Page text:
Hayward’s New England Gazetteer (1839) page 412
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establishment was founded in 1795,
and is considered the most impor-
tant arsenal of construction in the
United States.-. There are 260
men constantly employed in.the va-
rious branches of thismanufacturfe.
In 18&7, the lands and buildings
attached to this establishment were
valued at $210,000; Machinery,
$50,000; 170,00Q muskets on hand,
$2,040,000; muskets manufactured
during the year ending April 1,
1837, 14,000, valued at $154,000 :
amount of ordnance and stock on
hand, $80,000.

An establishment for the manu-
facture of brass-cannon,-employing
25 hands, lately commenced by a
private company, will manufacture
cannon to the amount of $50,000
per annum.

There are in Springfield 7 cotton
and 4 paper mills, 3 tanneries, and
manufactures of iron castings, cut-
lery, ploughs, chairs, cabinet and
tin wares, boots, shoes, cards, hard
ware, steam boats, joiners tools, pa-
per machinery,shuttles, bobbins, ri-
fles,- stoves, machinery, swords,-&c.
The total value of the manufactures
of Springfield, for the year ending
April 1, 1837, exclusive of those
by the U. S., amounted to $1,709,-
700. See

Squam Bake, «fcc.

Squam Lake, N. H., lies on the
borders of Holderness, Sandwich,
Moultonborough and Centre Har-
bor. This is “ a splendid sheet of
water, indented by points, arched
with coves, and studded with a suc-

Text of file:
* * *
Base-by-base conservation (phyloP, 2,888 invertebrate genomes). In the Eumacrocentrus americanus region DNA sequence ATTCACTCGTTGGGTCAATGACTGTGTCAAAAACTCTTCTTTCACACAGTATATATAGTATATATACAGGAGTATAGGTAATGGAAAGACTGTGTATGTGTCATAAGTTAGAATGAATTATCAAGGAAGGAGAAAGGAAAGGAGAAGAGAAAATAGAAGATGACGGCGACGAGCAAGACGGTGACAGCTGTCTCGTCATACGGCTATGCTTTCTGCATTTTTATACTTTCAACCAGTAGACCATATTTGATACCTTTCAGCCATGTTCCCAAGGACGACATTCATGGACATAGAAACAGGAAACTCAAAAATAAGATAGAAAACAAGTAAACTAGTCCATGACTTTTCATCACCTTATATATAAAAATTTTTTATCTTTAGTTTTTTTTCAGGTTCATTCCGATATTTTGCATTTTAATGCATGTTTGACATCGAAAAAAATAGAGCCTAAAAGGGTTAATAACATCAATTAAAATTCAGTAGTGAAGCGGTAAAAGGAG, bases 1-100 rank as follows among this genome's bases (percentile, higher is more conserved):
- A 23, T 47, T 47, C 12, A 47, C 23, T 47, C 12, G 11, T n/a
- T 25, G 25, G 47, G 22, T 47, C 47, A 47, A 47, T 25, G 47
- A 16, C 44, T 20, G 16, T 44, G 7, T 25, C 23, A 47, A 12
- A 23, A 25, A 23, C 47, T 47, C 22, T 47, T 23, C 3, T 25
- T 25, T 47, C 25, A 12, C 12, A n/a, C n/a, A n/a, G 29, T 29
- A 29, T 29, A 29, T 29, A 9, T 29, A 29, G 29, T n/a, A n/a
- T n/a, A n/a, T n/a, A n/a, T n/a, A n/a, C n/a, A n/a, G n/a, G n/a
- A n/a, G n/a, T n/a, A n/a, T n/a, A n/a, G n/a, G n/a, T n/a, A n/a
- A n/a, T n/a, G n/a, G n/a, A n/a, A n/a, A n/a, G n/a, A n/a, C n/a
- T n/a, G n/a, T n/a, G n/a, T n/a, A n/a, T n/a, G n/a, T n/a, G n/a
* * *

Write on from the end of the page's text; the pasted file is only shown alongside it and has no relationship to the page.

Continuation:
cession of romantic islands.” It is
about 6 miles long', and in its widest,
part, 3 miles in width. It covers a
surface of between 6,000 and 7,000
acres, and is well- stored with trout
and other fish.

Squam River is the outlet of the
above mentioned lake: it passes
through Squam pond in Holder-
ness, and forms a junction with the
Pemigewasset, at the S. W. corner
of that town.

Squam Bay and ViUage, Mass.
The bay sets up between Glouces-
ter and the mouth of Ipswich har-
bor. The village is on Cape Ann,
about 4 miles N. from the principal
village of Gloucester, and is the re-
sort and residence of a large num-
ber of enterprising fishermen.

Squamanagonick, N. H.

The name of a village at the falls on
Cocheco river, in Rochester, so call-
ed from the Indian name of the falls.

Squamscot River, N. H.,

Or Swamscot, eallod also Great
or Exeter river. See
Exeter. .

Stafford, Ct.

Tolland co. This town lies 24
miles N. E. from Hartford, 6 N. E.
from Tolland, 27 N. W. from Brook-
lyn, 36 N. from Norwich, 14 *N. E.
from Springfield, Mass., and 73 W.
S. W. from Boston. Population,
1830, 2,515.

The surface of the town is rough;
in some parts mountainous, abound-
ing with rocks of primitive forma-
tion. Its soil is a coarse^ hard and
dry gravelly loam; generally not
very productive. There are sever-
al minerals .in the town, but iron
ore is the prindipal. As early as
1779, a blast furnace was erected
here, and cannon shot, hollow ware,
&c., were cast.

The town is watered by Fur-
nace river, and the Willimantic,
which unite in Stafford, and afford
a good water power. There are in
the town several blast and cupola
furnaces, a cotton mill, manufac-
tures .of pistols,, axes, adzes, car-
penters’ chisels, tailors’ shears,
drawing knives, and several other
articles of cutlery. There are also
manufactures of cotton and woolen
machinery, cabinet ware, brush
handles, iron card cylinders, and
two forges for making wrought

Stafford Mineral Springs have
acquired considerable notice, and


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